Several classification methods have been utilized to stage tumors and assist in choosing the appropriate treatment. These classification systems are based on examination methods, including CT, MRI, and endoscopy, and have been utilized to establish the extent of the tumor, its pattern of spread, and consequently, surgical planning (10,11,12,16,17,18,19). Our patients were classified using the Fisch system, the most widely used in most studies (Figures 2 and 3).
Several surgical approaches have been utilized for the removal of nasopharyngeal angiofibromas, including transnasal, transpalatal, transzygomatic, and transcervical accesses, in addition to lateral rhinotomy and mid-facial degloving, with or without extension to the upper lip or concomitant craniotomy (9). The combination of different accesses to the tumor can be required (9). Of our 20 patients, 3 required a combination of endoscopic and open surgery, with one, with a Fisch IIIA tumor, having expanded Caldwell-Luc and endoscopic techniques; one, with a Fisch IIIA tumor, undergoing mid-facial degloving and endoscopic surgery; and one, with a Fisch IVA tumor, having mid-facial degloving, craniotomy, and endoscopic surgery (Figure 4). The other 17 patients required only endoscopic surgery.
Longer duration of surgery is associated with greater changes in body homeostasis due to surgical trauma. Improvements in surgical techniques are designed to shorten surgical time and thereby reduce patient morbidity. Endoscopic surgery is less invasive than open surgery, causing less damage to the patient. Consistent with previous results, we found that the mean operation time in the 17 patients who underwent endoscopic surgery alone was 120 min (14). Moreover, the mean blood loss in these patients was 300 mL. This relatively low blood loss may be due to the use of surgical endoscopy, providing better control of bleeding than open surgery, with or without endoscopy.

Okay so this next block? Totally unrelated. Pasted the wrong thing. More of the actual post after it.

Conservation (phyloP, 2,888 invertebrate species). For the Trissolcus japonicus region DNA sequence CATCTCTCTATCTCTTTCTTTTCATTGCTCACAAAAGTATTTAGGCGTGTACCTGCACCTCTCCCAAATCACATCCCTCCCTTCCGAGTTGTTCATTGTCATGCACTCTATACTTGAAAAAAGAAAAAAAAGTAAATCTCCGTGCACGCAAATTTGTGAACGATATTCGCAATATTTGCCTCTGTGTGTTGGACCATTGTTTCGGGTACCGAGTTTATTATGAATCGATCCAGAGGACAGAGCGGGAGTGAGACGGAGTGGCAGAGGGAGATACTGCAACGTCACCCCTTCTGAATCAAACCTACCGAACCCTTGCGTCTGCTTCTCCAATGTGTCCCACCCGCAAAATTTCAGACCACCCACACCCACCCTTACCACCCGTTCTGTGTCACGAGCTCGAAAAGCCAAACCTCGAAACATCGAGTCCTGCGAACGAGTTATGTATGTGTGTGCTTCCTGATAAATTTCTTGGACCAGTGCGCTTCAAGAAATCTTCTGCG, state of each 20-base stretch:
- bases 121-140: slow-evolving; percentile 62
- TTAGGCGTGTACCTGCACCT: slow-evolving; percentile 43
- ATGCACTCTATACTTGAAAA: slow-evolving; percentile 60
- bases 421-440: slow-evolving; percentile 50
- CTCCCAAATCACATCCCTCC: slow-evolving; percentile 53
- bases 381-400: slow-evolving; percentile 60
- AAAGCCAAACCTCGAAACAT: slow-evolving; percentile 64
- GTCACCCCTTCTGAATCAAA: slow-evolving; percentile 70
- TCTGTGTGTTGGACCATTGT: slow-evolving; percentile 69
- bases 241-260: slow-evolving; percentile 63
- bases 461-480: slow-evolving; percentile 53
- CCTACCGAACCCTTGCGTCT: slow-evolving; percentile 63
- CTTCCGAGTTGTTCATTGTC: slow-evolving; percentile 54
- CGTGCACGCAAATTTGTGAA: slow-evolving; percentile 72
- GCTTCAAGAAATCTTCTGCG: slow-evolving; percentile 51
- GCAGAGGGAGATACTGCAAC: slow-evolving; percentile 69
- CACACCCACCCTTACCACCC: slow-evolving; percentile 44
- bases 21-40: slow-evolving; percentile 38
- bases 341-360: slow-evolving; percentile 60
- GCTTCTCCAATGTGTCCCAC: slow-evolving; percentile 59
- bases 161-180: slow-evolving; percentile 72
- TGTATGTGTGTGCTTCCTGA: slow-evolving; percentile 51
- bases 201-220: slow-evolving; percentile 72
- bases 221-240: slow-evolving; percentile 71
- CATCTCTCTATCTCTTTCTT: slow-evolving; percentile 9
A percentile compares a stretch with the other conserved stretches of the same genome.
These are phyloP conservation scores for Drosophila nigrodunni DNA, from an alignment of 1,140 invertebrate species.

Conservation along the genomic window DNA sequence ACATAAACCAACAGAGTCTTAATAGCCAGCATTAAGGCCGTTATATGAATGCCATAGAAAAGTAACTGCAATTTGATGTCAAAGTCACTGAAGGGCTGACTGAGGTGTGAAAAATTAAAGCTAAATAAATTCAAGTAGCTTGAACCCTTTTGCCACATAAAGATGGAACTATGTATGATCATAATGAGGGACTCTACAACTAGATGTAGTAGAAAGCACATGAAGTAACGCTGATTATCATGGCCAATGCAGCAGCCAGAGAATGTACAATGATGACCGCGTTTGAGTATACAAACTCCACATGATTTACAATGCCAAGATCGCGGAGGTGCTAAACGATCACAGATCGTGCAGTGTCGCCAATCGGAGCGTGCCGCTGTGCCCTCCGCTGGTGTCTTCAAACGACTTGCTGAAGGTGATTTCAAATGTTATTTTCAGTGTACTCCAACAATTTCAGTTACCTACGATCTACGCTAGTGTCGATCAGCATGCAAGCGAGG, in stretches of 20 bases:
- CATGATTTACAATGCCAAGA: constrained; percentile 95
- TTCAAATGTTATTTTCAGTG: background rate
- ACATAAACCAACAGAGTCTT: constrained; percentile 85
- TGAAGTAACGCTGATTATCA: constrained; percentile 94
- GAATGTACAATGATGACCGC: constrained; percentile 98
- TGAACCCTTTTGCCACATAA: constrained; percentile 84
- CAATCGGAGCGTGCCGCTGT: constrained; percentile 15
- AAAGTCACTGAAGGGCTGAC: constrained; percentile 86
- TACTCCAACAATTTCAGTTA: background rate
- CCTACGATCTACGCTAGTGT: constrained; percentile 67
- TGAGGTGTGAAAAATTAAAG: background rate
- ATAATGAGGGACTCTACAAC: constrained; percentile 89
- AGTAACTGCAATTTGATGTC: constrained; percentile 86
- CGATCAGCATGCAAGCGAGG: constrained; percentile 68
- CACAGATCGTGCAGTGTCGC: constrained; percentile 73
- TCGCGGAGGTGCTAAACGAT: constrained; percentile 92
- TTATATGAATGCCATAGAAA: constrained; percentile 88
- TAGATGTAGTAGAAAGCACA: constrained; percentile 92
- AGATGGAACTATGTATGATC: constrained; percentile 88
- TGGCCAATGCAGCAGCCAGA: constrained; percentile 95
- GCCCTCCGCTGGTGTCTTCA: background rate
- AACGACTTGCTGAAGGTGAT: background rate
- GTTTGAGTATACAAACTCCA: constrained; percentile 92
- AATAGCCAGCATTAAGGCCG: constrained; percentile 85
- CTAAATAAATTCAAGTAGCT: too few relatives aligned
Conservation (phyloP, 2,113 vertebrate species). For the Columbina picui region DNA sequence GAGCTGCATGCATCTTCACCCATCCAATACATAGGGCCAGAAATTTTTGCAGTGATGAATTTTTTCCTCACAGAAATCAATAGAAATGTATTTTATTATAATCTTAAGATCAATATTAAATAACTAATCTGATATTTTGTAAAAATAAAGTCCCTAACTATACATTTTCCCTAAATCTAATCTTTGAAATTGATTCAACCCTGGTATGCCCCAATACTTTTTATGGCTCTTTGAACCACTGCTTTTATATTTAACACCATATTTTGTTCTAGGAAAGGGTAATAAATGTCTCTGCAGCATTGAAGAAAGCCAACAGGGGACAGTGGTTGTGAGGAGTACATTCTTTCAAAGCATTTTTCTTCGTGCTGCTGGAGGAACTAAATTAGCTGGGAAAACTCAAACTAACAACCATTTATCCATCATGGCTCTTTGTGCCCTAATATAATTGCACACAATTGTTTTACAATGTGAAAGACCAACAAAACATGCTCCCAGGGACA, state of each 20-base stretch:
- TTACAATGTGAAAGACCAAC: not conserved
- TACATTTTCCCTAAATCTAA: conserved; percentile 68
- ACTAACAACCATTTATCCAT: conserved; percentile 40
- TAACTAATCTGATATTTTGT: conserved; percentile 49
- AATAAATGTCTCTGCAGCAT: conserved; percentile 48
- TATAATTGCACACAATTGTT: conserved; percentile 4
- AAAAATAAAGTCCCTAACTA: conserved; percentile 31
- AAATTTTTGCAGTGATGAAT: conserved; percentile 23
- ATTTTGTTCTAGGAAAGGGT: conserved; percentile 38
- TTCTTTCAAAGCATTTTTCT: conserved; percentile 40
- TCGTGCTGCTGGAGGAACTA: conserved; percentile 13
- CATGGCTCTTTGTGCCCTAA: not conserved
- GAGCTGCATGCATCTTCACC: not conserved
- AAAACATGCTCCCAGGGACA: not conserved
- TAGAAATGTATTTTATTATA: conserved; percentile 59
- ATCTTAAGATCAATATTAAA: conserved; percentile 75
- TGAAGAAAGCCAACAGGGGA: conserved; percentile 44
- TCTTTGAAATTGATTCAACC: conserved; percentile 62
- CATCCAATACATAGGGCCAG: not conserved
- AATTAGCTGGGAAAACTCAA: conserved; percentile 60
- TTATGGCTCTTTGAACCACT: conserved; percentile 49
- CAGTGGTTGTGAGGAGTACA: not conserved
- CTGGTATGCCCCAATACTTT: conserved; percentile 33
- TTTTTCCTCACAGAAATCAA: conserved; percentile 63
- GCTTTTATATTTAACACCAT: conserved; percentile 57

Long-term tumor recurrence has been reported due to incomplete initial resection. For example, a retrospective study of 15 patients found tumor recurrence in 1 patient (6.6%) (23), and another series of 15 patients showed that 1 patient had a residual lesion on follow-up 24 months later (16). The recurrence rate of endoscopically resected tumors has been shown to be low, and we found that none of our 20 patients experienced tumor recurrence. This may have been due to their relatively early diagnosis, when tumors are found smaller and easier to remove completely, as well as due to the use of endoscopic surgery, which assists in controlling tumor removal, including more accurate examinations of the spaces previously occupied by the tumor.